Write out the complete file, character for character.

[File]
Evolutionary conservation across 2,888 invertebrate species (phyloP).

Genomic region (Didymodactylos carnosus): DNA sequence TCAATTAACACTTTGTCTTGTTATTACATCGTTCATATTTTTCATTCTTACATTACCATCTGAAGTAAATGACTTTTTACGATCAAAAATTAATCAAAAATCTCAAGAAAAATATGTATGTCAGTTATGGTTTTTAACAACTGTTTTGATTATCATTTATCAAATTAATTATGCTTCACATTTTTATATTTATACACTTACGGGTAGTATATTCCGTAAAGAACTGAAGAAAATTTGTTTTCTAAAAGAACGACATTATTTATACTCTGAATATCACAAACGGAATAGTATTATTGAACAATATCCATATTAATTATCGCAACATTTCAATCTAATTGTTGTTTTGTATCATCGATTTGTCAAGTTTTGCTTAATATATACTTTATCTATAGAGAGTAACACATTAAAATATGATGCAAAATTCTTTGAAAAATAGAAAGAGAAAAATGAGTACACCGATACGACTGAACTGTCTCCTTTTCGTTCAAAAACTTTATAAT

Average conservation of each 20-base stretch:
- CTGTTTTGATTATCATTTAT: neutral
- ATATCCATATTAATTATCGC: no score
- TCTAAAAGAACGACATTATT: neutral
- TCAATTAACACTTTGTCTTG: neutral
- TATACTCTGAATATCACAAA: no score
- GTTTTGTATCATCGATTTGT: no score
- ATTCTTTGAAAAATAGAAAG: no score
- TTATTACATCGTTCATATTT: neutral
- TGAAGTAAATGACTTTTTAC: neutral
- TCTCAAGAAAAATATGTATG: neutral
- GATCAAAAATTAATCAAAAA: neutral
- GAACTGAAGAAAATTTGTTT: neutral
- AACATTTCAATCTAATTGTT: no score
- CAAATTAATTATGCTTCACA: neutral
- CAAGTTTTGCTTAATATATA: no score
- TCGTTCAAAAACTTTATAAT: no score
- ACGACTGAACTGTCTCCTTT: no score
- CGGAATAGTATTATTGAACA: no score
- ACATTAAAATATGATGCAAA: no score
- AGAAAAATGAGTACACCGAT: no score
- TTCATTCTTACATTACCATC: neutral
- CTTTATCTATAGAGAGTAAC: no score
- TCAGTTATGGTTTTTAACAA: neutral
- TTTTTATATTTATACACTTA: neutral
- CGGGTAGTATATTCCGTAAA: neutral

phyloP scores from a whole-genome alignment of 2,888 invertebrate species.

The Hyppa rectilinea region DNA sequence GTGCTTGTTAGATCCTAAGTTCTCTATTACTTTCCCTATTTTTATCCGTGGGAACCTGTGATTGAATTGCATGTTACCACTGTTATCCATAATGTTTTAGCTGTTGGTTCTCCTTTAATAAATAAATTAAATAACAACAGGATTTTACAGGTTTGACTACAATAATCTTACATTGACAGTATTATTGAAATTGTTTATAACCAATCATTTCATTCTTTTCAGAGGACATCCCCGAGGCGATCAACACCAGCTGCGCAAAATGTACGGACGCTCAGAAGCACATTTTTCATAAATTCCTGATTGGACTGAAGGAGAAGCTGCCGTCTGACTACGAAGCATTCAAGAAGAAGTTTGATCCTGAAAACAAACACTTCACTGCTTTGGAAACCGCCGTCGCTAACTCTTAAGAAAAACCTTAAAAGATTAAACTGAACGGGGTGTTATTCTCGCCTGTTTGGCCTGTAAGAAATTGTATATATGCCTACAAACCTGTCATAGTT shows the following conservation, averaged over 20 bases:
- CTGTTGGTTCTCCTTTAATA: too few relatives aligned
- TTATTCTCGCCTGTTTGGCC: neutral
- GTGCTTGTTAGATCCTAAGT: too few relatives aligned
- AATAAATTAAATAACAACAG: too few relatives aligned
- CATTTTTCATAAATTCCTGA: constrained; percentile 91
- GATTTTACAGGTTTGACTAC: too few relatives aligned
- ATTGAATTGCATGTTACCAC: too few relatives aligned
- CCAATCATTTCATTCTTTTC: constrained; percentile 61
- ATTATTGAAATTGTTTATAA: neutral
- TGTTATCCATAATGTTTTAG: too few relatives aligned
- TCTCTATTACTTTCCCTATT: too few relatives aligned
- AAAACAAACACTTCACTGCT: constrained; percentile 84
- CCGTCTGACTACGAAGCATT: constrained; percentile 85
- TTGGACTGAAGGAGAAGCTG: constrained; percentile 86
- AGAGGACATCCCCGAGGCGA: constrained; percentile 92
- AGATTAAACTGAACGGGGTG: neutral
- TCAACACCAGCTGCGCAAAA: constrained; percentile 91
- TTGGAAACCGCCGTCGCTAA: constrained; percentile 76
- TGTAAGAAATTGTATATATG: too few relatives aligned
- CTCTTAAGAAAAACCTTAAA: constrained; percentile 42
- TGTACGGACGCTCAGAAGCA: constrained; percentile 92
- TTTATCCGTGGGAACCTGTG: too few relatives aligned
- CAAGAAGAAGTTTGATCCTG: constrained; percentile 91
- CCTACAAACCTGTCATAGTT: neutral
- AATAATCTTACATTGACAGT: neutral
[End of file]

Evolutionary conservation across 2,888 invertebrate species (phyloP).

Genomic region (Didymodactylos carnosus): DNA sequence TCAATTAACACTTTGTCTTGTTATTACATCGTTCATATTTTTCATTCTTACATTACCATCTGAAGTAAATGACTTTTTACGATCAAAAATTAATCAAAAATCTCAAGAAAAATATGTATGTCAGTTATGGTTTTTAACAACTGTTTTGATTATCATTTATCAAATTAATTATGCTTCACATTTTTATATTTATACACTTACGGGTAGTATATTCCGTAAAGAACTGAAGAAAATTTGTTTTCTAAAAGAACGACATTATTTATACTCTGAATATCACAAACGGAATAGTATTATTGAACAATATCCATATTAATTATCGCAACATTTCAATCTAATTGTTGTTTTGTATCATCGATTTGTCAAGTTTTGCTTAATATATACTTTATCTATAGAGAGTAACACATTAAAATATGATGCAAAATTCTTTGAAAAATAGAAAGAGAAAAATGAGTACACCGATACGACTGAACTGTCTCCTTTTCGTTCAAAAACTTTATAAT

Average conservation of each 20-base stretch:
- CTGTTTTGATTATCATTTAT: neutral
- ATATCCATATTAATTATCGC: no score
- TCTAAAAGAACGACATTATT: neutral
- TCAATTAACACTTTGTCTTG: neutral
- TATACTCTGAATATCACAAA: no score
- GTTTTGTATCATCGATTTGT: no score
- ATTCTTTGAAAAATAGAAAG: no score
- TTATTACATCGTTCATATTT: neutral
- TGAAGTAAATGACTTTTTAC: neutral
- TCTCAAGAAAAATATGTATG: neutral
- GATCAAAAATTAATCAAAAA: neutral
- GAACTGAAGAAAATTTGTTT: neutral
- AACATTTCAATCTAATTGTT: no score
- CAAATTAATTATGCTTCACA: neutral
- CAAGTTTTGCTTAATATATA: no score
- TCGTTCAAAAACTTTATAAT: no score
- ACGACTGAACTGTCTCCTTT: no score
- CGGAATAGTATTATTGAACA: no score
- ACATTAAAATATGATGCAAA: no score
- AGAAAAATGAGTACACCGAT: no score
- TTCATTCTTACATTACCATC: neutral
- CTTTATCTATAGAGAGTAAC: no score
- TCAGTTATGGTTTTTAACAA: neutral
- TTTTTATATTTATACACTTA: neutral
- CGGGTAGTATATTCCGTAAA: neutral

phyloP scores from a whole-genome alignment of 2,888 invertebrate species.

The Hyppa rectilinea region DNA sequence GTGCTTGTTAGATCCTAAGTTCTCTATTACTTTCCCTATTTTTATCCGTGGGAACCTGTGATTGAATTGCATGTTACCACTGTTATCCATAATGTTTTAGCTGTTGGTTCTCCTTTAATAAATAAATTAAATAACAACAGGATTTTACAGGTTTGACTACAATAATCTTACATTGACAGTATTATTGAAATTGTTTATAACCAATCATTTCATTCTTTTCAGAGGACATCCCCGAGGCGATCAACACCAGCTGCGCAAAATGTACGGACGCTCAGAAGCACATTTTTCATAAATTCCTGATTGGACTGAAGGAGAAGCTGCCGTCTGACTACGAAGCATTCAAGAAGAAGTTTGATCCTGAAAACAAACACTTCACTGCTTTGGAAACCGCCGTCGCTAACTCTTAAGAAAAACCTTAAAAGATTAAACTGAACGGGGTGTTATTCTCGCCTGTTTGGCCTGTAAGAAATTGTATATATGCCTACAAACCTGTCATAGTT shows the following conservation, averaged over 20 bases:
- CTGTTGGTTCTCCTTTAATA: too few relatives aligned
- TTATTCTCGCCTGTTTGGCC: neutral
- GTGCTTGTTAGATCCTAAGT: too few relatives aligned
- AATAAATTAAATAACAACAG: too few relatives aligned
- CATTTTTCATAAATTCCTGA: constrained; percentile 91
- GATTTTACAGGTTTGACTAC: too few relatives aligned
- ATTGAATTGCATGTTACCAC: too few relatives aligned
- CCAATCATTTCATTCTTTTC: constrained; percentile 61
- ATTATTGAAATTGTTTATAA: neutral
- TGTTATCCATAATGTTTTAG: too few relatives aligned
- TCTCTATTACTTTCCCTATT: too few relatives aligned
- AAAACAAACACTTCACTGCT: constrained; percentile 84
- CCGTCTGACTACGAAGCATT: constrained; percentile 85
- TTGGACTGAAGGAGAAGCTG: constrained; percentile 86
- AGAGGACATCCCCGAGGCGA: constrained; percentile 92
- AGATTAAACTGAACGGGGTG: neutral
- TCAACACCAGCTGCGCAAAA: constrained; percentile 91
- TTGGAAACCGCCGTCGCTAA: constrained; percentile 76
- TGTAAGAAATTGTATATATG: too few relatives aligned
- CTCTTAAGAAAAACCTTAAA: constrained; percentile 42
- TGTACGGACGCTCAGAAGCA: constrained; percentile 92
- TTTATCCGTGGGAACCTGTG: too few relatives aligned
- CAAGAAGAAGTTTGATCCTG: constrained; percentile 91
- CCTACAAACCTGTCATAGTT: neutral
- AATAATCTTACATTGACAGT: neutral